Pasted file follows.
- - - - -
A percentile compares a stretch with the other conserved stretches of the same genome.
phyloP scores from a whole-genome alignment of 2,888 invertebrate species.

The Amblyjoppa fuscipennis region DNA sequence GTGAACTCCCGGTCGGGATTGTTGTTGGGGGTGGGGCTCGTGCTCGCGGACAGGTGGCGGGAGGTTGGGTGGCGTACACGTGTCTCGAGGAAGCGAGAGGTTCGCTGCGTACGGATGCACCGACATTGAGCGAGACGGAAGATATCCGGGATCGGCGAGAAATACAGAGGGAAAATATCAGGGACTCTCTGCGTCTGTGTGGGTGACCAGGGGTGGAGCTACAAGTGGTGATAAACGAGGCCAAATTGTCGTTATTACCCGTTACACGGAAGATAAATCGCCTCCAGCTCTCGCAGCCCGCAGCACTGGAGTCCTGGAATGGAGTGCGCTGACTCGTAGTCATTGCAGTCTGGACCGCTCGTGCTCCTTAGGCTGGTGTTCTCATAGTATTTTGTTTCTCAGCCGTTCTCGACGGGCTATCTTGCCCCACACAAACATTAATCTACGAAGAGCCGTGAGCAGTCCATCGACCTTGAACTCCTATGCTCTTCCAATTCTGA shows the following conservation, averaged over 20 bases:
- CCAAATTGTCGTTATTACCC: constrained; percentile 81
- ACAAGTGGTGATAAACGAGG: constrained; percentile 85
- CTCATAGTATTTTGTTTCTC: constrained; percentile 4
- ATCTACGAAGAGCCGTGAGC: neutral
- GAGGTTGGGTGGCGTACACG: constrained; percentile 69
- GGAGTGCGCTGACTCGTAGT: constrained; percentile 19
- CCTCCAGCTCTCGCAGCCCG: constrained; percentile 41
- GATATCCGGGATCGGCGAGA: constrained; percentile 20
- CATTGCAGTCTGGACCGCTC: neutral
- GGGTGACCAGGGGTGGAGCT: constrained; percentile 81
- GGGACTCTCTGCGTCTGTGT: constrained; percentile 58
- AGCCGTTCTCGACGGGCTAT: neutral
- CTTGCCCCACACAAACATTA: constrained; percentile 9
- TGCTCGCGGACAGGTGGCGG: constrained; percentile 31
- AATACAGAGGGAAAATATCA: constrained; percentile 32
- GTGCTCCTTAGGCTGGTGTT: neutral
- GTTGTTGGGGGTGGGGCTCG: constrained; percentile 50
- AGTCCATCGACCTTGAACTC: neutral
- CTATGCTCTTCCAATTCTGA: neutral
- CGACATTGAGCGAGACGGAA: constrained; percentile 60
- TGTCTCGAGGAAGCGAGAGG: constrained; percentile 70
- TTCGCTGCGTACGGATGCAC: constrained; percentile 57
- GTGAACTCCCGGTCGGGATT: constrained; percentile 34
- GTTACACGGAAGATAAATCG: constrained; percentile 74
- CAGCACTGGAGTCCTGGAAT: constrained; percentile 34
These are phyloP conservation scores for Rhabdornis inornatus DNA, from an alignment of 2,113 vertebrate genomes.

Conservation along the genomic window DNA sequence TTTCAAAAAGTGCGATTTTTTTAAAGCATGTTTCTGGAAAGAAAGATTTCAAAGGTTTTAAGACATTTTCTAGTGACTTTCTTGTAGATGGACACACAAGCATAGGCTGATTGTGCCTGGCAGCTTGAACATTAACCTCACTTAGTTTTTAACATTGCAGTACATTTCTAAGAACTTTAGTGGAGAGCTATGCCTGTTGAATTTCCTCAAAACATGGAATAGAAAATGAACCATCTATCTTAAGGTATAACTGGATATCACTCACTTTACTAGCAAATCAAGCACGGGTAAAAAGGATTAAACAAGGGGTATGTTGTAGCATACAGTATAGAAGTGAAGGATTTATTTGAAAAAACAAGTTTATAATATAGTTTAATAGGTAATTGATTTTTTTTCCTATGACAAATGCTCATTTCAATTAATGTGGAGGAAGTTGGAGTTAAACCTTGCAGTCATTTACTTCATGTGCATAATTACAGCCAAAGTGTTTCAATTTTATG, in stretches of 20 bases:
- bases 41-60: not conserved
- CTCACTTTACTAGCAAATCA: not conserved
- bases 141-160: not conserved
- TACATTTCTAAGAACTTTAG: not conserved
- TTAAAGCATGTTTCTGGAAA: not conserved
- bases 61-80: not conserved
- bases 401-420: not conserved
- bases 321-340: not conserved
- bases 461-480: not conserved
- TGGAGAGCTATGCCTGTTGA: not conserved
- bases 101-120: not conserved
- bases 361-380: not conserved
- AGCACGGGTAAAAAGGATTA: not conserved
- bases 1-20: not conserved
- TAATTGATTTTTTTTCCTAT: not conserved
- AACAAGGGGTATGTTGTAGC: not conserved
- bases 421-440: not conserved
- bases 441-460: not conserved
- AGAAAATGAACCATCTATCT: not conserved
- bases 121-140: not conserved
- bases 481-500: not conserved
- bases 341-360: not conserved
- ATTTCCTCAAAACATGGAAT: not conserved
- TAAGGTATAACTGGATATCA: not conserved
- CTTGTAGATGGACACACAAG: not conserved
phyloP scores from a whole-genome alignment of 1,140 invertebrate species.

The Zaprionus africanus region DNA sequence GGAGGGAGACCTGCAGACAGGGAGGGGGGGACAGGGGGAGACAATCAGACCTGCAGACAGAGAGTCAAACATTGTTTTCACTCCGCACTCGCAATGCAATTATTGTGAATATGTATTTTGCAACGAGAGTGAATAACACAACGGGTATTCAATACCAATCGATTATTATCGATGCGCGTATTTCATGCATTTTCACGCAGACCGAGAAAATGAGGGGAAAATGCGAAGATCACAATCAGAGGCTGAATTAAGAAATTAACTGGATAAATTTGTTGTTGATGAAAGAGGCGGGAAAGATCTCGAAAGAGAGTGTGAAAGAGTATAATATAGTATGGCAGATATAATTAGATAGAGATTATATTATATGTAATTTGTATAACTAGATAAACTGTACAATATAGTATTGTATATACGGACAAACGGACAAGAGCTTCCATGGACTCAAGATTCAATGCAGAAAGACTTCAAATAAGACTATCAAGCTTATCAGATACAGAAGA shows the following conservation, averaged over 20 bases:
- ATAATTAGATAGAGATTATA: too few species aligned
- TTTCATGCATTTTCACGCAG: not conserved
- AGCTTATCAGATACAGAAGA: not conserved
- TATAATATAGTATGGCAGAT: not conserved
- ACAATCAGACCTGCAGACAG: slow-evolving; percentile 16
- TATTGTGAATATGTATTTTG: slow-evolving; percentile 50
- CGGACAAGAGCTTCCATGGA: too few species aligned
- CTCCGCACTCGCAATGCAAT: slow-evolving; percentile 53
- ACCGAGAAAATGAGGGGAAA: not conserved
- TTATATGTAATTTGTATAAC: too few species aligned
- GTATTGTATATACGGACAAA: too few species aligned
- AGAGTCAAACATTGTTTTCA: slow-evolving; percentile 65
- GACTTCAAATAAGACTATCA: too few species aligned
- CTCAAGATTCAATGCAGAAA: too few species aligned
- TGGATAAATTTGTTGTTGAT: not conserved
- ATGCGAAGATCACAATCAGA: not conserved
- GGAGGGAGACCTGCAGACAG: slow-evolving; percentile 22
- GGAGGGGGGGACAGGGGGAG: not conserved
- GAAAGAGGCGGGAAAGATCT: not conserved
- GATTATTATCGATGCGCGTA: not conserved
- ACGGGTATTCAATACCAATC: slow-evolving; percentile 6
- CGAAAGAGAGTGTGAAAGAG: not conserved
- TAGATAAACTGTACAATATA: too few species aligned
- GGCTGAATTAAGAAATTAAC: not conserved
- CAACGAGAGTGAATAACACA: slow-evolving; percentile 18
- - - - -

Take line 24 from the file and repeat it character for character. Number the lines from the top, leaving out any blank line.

- TGTCTCGAGGAAGCGAGAGG: constrained; percentile 70